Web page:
The best plant stories of 2017
Great botanical writing that helped distract us from the past year
I’m going to start with a guess: If you’re reading this, you’re looking for interesting things to read that have absolutely no connection with the daily news — a respite from the whirlwind of 2017.
If you read last year’s The best plant stories of 2016, you can guess where I tend to look for such escapes. Judging by the well over 100 plant-related stories I’ve bookmarked over the year, I’ve been doing a fair bit of escaping.
When I’m really looking for a mental reset, a way to get a quick infusion of creativity, I head to the woods, seaside bluffs, old fire roads in the hills — anywhere outside among nature, even for a short time. It’s the the strongest remedy I know. (And look: a 2017 study found that living near a forest is linked to better brain health.)
Stories about nature don’t come with the scent of conifers and wet dirt, or the pleasing crunch of a crispy leaf underfoot, but a great one can get close. An engrossing story can make you forget where you are, letting the endlessly streaming chyrons and tweets fizzle away into background haze.
It’s not a bulletproof solution; even our botanical friends got dragged into 2017 swamp occasionally.
There was the memorable moment where White House staffers were observed huddled “near a clump of bushes and then behind a tall hedge” according to the Washington Post, while some would argue they were simply bush-adjacent. While one wall was being devised along the U.S.–Mexico border, another one — made of plants — was under attack by 1.2 million wasps raining from the sky, which must be some sort of metaphor. Even plants couldn’t escape sexual harassment by Harvey Weinstein. It was that kind of year.
But enough of that — we’re here for a break from all of that. Here you’ll find the stories that remind you that the world is bigger than the daily buffoonery of humanity, that perception of time can work on vastly different scales, that there are things right under our noses that are still waiting to be discovered, that the entirety of human knowledge is just a shallow thumbprint in the vast garden of the universe.
So grab a mug of your favorite plant-based beverage and put on your tree pants — here are the top 10 stories of 2017:
1. Misty mountain hop
A forest hidden by fog — Erik Vance, bioGraphic
Here’s a good place to start: in a mist-shrouded cloud forest in Chiapas.
Before the trip described in this story, cloud forests had already taken on a life of their own in the imagination of author Erik Vance. From photographs, he pictured them as “Places where, if you allowed your mind to drift, you could easily imagine trolls and forest sprites wandering under primordial boughs.”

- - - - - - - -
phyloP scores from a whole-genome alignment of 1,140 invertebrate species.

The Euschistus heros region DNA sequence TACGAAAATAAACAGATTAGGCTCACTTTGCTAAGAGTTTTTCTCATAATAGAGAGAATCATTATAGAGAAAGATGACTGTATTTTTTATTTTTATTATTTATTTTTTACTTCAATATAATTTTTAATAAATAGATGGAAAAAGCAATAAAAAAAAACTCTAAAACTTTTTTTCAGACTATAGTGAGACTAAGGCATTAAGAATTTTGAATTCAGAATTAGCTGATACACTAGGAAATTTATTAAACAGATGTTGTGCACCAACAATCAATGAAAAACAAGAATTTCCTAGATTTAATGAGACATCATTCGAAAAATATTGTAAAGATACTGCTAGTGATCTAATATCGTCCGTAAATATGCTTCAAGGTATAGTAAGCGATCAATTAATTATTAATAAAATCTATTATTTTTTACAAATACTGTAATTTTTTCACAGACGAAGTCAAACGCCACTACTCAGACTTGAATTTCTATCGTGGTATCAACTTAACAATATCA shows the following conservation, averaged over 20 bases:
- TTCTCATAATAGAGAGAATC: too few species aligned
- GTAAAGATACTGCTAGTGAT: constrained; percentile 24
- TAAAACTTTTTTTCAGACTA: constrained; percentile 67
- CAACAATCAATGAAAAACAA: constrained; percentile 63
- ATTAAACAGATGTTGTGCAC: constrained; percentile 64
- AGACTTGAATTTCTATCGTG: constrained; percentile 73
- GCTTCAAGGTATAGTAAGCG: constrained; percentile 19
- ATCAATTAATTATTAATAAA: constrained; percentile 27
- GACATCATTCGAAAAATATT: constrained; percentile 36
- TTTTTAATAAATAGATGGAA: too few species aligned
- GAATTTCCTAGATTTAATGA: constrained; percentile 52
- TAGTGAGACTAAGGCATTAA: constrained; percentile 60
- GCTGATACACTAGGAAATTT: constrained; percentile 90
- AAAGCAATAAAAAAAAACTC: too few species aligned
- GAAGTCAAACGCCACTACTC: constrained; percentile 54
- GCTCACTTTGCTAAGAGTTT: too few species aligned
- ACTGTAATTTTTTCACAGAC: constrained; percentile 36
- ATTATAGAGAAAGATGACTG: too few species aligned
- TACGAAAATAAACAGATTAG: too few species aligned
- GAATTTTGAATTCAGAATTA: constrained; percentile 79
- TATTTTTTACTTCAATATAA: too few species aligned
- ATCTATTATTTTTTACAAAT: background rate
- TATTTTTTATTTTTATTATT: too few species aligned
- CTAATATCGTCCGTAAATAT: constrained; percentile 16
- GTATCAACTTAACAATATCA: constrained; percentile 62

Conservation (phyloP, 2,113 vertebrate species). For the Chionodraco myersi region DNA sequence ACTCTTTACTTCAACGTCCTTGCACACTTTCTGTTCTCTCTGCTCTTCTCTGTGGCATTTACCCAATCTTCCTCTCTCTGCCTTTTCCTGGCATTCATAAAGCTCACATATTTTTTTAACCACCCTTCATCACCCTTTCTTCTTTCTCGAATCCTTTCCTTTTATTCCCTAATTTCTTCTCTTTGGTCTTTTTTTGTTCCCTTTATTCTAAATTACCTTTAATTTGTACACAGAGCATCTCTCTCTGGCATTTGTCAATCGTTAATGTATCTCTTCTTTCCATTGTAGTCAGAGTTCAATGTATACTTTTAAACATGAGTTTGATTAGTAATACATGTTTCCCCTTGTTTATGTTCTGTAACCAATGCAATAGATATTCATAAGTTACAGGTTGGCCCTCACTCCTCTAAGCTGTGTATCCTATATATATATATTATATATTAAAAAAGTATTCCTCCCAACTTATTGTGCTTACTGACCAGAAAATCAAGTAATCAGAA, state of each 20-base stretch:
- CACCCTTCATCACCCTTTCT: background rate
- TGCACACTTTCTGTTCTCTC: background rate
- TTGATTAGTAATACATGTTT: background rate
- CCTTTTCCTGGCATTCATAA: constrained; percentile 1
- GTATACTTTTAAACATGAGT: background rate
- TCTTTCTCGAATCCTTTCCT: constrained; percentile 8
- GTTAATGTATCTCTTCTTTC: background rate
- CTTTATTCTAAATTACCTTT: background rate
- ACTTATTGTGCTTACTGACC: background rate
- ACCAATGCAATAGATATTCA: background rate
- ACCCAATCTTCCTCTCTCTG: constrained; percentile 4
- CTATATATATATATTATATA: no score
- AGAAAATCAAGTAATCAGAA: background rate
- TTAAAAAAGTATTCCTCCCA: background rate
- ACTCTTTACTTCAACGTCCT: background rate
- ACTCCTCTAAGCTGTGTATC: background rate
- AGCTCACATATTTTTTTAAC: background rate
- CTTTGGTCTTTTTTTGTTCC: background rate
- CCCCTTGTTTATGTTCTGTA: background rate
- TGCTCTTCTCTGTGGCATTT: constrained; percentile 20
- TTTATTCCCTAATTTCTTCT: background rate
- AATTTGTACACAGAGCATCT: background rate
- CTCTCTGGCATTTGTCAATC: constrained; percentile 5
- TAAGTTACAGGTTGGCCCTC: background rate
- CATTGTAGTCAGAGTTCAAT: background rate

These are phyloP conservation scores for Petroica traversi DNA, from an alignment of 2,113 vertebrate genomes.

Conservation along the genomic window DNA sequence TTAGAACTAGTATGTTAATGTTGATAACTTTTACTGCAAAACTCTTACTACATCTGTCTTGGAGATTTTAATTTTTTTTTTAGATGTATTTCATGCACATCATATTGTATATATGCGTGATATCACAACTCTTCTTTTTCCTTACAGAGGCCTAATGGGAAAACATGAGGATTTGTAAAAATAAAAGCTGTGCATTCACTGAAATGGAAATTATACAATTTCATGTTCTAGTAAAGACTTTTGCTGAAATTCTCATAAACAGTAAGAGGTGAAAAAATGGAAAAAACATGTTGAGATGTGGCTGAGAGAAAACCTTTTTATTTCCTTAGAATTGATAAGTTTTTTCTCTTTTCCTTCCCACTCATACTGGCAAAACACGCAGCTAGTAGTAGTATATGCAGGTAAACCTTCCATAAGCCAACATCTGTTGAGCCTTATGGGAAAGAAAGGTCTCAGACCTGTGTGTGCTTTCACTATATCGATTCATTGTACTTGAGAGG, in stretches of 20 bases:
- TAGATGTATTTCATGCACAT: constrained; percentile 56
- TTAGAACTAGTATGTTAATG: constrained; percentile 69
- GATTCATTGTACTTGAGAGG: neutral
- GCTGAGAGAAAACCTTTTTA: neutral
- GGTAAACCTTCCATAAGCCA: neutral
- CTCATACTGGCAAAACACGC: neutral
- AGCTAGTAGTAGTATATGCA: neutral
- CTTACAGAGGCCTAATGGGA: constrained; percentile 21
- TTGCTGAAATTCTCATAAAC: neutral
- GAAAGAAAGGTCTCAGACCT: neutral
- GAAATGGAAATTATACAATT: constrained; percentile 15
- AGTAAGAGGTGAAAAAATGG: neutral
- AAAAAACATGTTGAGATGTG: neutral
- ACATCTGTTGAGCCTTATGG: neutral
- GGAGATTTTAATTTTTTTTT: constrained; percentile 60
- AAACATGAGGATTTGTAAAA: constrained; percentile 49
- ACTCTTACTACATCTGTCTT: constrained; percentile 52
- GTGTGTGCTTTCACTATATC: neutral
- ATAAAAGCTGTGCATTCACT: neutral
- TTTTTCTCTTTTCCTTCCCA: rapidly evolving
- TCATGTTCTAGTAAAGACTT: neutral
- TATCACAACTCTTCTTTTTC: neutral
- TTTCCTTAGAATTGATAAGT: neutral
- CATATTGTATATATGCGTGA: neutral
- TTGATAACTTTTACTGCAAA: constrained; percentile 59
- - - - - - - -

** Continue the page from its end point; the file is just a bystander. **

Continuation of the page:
He’s not wrong. They feel ancient, they smell ancient. The ever-present haze isolates you from the rest of the world. What’s hiding in that haze, you’ll never know.
Cloud forests only occur in a narrow range of climatic conditions where low, wet clouds gather and basically never leave.
(The persistent clouds that define a cloud forest even have a name, according to the International Cloud Atlas: silvagenitus. Add it to your favorite genus of clouds, perhaps Stratus silvagenitus, and impress your friends at the next nephelococcygia club meeting.)
These ancient forests have weathered shifts in the climate over millennia, but today is different. What happens if the clouds clear?
bioGraphic continued to produce thought-provoking and gorgeously photographed stories in 2017, including several more with a botanical focus:
- The lungs of the forest—Daniel Glick, bioGraphic
- Conservation meets corrections—Katie Jewett, bioGraphic
2. A California nut job
The curious case of the disappearing nuts — Peter Vigneron, Outside
In August of 2017, a strange crime took place in Stamford, Connecticut. Without any explanation, a zucchini was stolen from a garden and replaced with two cucumbers. (Few people have read about this case, so I suppose we can call it “The case of the little-read courgette.”)
Not all botanical crimes are quite so innocent.
Big business attracts big crimes, and, in California, nuts are big business. The Golden State grows over 80 percent of the world’s almonds. It’s such a big business that California declared not one but four official state nuts in 2017: almonds, pistachios, walnuts and pecans. (Not a one of them is native to California, nor are any truly a nut in the strict botanical sense of the word — they’re all seeds of drupes — but being a nut pedant wins you no friends, so let’s move along.)